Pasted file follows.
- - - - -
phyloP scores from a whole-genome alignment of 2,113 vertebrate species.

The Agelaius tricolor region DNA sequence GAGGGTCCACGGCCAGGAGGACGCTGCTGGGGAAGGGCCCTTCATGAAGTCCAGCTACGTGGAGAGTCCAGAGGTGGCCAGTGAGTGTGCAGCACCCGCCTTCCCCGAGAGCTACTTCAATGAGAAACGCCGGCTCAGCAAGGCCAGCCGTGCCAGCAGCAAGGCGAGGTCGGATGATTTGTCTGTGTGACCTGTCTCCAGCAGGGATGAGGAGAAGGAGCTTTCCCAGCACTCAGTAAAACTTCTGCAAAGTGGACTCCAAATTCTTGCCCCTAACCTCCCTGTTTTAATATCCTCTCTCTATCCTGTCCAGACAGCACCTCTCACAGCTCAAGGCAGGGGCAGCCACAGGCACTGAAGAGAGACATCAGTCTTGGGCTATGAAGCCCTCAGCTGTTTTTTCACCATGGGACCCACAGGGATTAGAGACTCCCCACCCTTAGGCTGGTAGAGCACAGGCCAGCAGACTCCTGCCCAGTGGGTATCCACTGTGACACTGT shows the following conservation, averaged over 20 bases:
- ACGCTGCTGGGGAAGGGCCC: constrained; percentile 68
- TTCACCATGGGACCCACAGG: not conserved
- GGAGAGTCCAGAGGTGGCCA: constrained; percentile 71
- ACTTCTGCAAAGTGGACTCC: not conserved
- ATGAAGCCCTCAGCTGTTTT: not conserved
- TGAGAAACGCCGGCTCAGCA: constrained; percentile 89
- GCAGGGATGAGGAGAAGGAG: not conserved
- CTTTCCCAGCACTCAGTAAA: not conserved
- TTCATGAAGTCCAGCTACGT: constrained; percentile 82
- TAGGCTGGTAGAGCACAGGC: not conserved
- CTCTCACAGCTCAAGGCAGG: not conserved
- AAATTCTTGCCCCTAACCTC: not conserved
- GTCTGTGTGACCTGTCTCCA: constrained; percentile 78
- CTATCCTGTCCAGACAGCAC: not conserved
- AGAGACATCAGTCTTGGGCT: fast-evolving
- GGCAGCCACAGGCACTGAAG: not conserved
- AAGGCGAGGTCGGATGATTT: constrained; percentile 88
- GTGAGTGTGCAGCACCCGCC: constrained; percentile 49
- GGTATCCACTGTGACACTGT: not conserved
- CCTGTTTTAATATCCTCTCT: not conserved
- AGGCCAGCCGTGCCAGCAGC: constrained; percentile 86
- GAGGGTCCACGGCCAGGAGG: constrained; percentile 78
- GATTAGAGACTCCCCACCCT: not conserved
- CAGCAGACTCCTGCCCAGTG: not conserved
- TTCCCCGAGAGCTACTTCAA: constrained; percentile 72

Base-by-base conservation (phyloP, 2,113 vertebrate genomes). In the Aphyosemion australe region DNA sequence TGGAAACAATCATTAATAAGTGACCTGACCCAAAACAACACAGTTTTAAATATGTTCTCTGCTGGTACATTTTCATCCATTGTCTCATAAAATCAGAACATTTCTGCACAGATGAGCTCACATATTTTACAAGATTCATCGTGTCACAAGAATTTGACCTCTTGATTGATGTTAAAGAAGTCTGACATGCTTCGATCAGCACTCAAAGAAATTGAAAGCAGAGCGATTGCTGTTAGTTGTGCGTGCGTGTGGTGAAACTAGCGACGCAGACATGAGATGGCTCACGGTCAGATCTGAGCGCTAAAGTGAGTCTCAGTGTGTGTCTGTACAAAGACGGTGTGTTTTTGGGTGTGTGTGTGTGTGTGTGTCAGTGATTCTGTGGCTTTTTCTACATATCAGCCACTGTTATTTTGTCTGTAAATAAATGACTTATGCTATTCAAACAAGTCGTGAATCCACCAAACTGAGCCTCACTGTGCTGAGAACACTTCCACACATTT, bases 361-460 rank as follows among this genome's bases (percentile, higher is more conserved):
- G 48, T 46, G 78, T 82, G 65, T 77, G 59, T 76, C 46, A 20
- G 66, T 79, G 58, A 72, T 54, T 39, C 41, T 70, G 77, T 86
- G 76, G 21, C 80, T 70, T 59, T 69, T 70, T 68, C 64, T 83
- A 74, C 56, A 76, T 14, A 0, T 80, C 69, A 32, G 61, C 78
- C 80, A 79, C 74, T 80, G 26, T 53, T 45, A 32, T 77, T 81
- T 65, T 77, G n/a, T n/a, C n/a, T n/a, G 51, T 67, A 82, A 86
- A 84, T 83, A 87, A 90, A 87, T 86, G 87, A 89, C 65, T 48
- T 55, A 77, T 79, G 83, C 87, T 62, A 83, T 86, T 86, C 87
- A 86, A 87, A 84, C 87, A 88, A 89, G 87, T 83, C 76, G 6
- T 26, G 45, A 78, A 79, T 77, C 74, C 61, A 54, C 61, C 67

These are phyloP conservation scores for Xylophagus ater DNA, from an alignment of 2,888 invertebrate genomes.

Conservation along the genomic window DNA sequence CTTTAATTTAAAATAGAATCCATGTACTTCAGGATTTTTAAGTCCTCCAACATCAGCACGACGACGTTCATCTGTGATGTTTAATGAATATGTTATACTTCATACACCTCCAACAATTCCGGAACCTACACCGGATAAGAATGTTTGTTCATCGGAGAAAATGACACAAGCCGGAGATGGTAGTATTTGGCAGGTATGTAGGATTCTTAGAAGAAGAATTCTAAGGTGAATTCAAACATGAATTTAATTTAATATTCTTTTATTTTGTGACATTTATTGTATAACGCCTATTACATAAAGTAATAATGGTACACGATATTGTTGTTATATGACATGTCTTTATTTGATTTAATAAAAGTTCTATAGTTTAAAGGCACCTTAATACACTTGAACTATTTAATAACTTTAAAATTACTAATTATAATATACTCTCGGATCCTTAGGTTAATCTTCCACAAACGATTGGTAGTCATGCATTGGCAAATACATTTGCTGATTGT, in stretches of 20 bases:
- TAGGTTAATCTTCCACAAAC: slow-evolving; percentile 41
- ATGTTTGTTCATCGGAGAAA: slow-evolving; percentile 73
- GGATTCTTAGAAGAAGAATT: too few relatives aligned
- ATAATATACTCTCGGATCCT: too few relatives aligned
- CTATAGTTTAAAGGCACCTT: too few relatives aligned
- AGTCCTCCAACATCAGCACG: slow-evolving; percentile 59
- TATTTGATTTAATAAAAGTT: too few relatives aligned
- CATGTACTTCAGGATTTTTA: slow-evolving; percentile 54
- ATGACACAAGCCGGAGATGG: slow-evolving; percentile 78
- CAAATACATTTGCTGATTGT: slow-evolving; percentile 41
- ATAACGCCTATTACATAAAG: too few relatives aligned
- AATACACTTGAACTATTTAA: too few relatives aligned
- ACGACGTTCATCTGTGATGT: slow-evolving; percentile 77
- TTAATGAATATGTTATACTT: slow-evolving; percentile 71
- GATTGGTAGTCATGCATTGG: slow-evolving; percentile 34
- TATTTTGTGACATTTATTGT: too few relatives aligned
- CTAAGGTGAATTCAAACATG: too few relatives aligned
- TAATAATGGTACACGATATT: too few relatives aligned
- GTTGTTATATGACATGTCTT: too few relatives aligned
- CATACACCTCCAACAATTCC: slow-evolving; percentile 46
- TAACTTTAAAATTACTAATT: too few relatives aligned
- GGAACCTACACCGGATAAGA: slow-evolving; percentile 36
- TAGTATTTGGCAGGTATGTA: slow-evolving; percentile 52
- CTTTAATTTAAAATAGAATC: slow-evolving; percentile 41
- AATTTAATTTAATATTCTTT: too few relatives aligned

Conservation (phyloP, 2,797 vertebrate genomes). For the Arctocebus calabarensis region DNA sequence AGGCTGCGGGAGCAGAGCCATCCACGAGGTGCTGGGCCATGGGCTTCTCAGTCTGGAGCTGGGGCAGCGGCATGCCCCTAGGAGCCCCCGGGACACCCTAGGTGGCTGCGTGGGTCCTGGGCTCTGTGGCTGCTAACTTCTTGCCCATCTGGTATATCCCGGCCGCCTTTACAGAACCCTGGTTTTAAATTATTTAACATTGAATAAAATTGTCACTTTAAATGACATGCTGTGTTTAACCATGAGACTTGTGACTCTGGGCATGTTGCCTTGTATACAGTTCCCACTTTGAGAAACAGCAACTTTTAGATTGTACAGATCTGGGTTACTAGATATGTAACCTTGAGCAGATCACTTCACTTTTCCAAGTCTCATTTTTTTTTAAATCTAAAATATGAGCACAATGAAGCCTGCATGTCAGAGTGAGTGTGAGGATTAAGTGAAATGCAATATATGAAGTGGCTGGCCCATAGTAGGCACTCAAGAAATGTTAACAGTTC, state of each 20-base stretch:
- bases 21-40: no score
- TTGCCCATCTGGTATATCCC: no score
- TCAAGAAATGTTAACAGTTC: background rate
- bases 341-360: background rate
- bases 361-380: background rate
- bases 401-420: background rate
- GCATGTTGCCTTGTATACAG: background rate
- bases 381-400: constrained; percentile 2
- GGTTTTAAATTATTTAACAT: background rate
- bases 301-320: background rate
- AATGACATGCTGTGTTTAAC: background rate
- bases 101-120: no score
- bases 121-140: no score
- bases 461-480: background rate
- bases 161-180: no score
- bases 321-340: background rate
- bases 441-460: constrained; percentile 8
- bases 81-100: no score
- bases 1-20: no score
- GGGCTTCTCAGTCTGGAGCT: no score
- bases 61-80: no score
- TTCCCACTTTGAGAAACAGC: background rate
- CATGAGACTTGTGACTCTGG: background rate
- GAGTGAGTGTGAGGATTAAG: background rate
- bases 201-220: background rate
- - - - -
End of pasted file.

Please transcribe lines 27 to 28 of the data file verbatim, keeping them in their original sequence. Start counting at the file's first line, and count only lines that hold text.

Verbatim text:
- TTCCCCGAGAGCTACTTCAA: constrained; percentile 72

Base-by-base conservation (phyloP, 2,113 vertebrate genomes). In the Aphyosemion australe region DNA sequence TGGAAACAATCATTAATAAGTGACCTGACCCAAAACAACACAGTTTTAAATATGTTCTCTGCTGGTACATTTTCATCCATTGTCTCATAAAATCAGAACATTTCTGCACAGATGAGCTCACATATTTTACAAGATTCATCGTGTCACAAGAATTTGACCTCTTGATTGATGTTAAAGAAGTCTGACATGCTTCGATCAGCACTCAAAGAAATTGAAAGCAGAGCGATTGCTGTTAGTTGTGCGTGCGTGTGGTGAAACTAGCGACGCAGACATGAGATGGCTCACGGTCAGATCTGAGCGCTAAAGTGAGTCTCAGTGTGTGTCTGTACAAAGACGGTGTGTTTTTGGGTGTGTGTGTGTGTGTGTGTCAGTGATTCTGTGGCTTTTTCTACATATCAGCCACTGTTATTTTGTCTGTAAATAAATGACTTATGCTATTCAAACAAGTCGTGAATCCACCAAACTGAGCCTCACTGTGCTGAGAACACTTCCACACATTT, bases 361-460 rank as follows among this genome's bases (percentile, higher is more conserved):